Next Project

Decay, Texture and Craft: The Gondola Workshops, Venice

Part 2 Project 2011
Derek John Draper
University of Greenwich London UK
In Venice a richness can be found in the seemingly mundane. Layers of decay, peeling renders, bricks crumbling with the tides, and repairs reusing ancient stones. Seeking out and studying these exposes a richness to be captured in drawings. The act of discovering is as important as the final drawings. The experience forms an understanding of the city, studying these elements assembles my own image; an instrument that constantly interrogates any decisions.

For a thousand years the Gondola dominated the Lagoon. It’s authority has since been eroded by the motorboat, and the communities born of its construction have retreated. These thriving collaborations can still be seen, hidden in the alleyways: Blacksmiths, Carpenters, Guilders, Tailors, and Cobblers. Strewn across the city they feed into the boat yard. The Squareo at San Trovaso, a square abandoned by the day trippers. But behind the closed doors is the climax of the craft, the point where all trades are joined and home to the ceremony of the Gondola launch.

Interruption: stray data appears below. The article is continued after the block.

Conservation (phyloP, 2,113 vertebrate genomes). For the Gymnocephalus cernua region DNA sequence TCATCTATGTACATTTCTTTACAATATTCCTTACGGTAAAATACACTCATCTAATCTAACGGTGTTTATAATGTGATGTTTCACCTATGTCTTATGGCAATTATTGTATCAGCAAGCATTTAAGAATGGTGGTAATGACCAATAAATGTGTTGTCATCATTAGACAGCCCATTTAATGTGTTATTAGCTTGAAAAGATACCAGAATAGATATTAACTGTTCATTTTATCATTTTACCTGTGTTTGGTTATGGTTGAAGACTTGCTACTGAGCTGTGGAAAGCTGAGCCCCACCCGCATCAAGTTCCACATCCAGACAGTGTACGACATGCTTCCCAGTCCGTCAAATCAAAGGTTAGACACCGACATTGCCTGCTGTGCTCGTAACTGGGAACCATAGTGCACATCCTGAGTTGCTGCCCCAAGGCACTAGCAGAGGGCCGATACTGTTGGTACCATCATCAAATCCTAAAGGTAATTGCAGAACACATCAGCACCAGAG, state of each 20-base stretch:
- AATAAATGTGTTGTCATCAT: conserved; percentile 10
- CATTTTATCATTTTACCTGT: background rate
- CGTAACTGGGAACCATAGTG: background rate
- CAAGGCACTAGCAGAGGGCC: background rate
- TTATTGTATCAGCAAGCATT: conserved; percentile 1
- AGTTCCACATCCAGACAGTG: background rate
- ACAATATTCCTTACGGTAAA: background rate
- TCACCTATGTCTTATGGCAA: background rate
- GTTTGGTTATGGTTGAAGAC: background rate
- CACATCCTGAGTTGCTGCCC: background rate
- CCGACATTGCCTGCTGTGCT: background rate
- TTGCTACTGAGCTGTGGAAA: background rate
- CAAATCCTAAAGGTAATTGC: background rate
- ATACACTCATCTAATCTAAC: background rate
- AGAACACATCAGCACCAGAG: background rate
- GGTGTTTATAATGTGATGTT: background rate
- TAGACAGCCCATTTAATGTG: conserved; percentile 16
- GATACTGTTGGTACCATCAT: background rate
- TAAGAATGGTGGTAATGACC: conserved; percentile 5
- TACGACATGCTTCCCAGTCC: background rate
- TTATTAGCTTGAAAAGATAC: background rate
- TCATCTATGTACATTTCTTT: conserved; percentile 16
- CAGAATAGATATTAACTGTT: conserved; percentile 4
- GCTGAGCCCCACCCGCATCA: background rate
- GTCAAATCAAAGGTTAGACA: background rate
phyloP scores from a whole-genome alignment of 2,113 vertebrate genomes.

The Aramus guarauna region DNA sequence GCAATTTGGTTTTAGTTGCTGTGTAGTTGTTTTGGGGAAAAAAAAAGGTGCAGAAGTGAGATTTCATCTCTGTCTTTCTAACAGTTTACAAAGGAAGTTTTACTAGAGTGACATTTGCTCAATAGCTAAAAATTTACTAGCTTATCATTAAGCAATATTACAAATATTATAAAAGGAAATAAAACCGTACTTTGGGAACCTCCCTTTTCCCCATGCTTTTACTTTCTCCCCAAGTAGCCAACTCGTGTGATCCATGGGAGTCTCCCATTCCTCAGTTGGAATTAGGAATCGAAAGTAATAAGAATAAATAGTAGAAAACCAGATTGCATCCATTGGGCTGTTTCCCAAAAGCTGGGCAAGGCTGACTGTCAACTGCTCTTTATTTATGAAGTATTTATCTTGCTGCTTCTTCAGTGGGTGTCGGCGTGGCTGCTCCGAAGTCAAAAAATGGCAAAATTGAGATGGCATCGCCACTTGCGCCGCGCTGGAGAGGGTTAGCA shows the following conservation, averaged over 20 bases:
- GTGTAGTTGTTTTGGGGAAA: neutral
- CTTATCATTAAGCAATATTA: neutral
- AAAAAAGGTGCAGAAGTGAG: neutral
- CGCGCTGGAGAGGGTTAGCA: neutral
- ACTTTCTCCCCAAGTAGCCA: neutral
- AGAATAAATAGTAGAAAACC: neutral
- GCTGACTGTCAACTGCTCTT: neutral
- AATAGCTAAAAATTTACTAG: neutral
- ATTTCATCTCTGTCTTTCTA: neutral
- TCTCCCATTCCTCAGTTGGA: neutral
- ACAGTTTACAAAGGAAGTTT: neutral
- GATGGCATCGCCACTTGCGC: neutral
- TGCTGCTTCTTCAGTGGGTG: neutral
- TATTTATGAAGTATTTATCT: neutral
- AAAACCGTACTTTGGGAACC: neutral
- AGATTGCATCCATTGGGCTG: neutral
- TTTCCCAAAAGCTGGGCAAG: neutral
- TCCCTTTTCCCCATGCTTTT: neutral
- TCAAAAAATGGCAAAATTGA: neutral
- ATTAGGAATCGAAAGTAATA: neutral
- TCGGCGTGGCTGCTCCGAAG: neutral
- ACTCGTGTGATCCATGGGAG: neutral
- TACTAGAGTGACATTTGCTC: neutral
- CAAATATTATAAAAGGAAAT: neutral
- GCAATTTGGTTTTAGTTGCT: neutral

The project brings these workshops to San Trovaso. The amalgamation on a single site opens the doors. It engages the crafts with the public again, a public searching for a richer experience of the city. A dialogue with the craftsmen forms an understanding of the strict rules of the Gondola’s formation. The construction process lays out the workshops on the site the spaces between house each craftsmen’s engagement with the city. A meandering route through these public spaces offers visitors views of the process.

It is the understanding of the city, which guides how the program connects with the site. An understanding of which layers to add and which to peel further back. Suggesting a way of working with the site with a delicacy whilst addressing a subject impossibly weighed down by cliché.

Derek John Draper

Tutor(s)

2011
• Page Hits: 3830         • Entry Date: 15 September 2011         • Last Update: 15 September 2011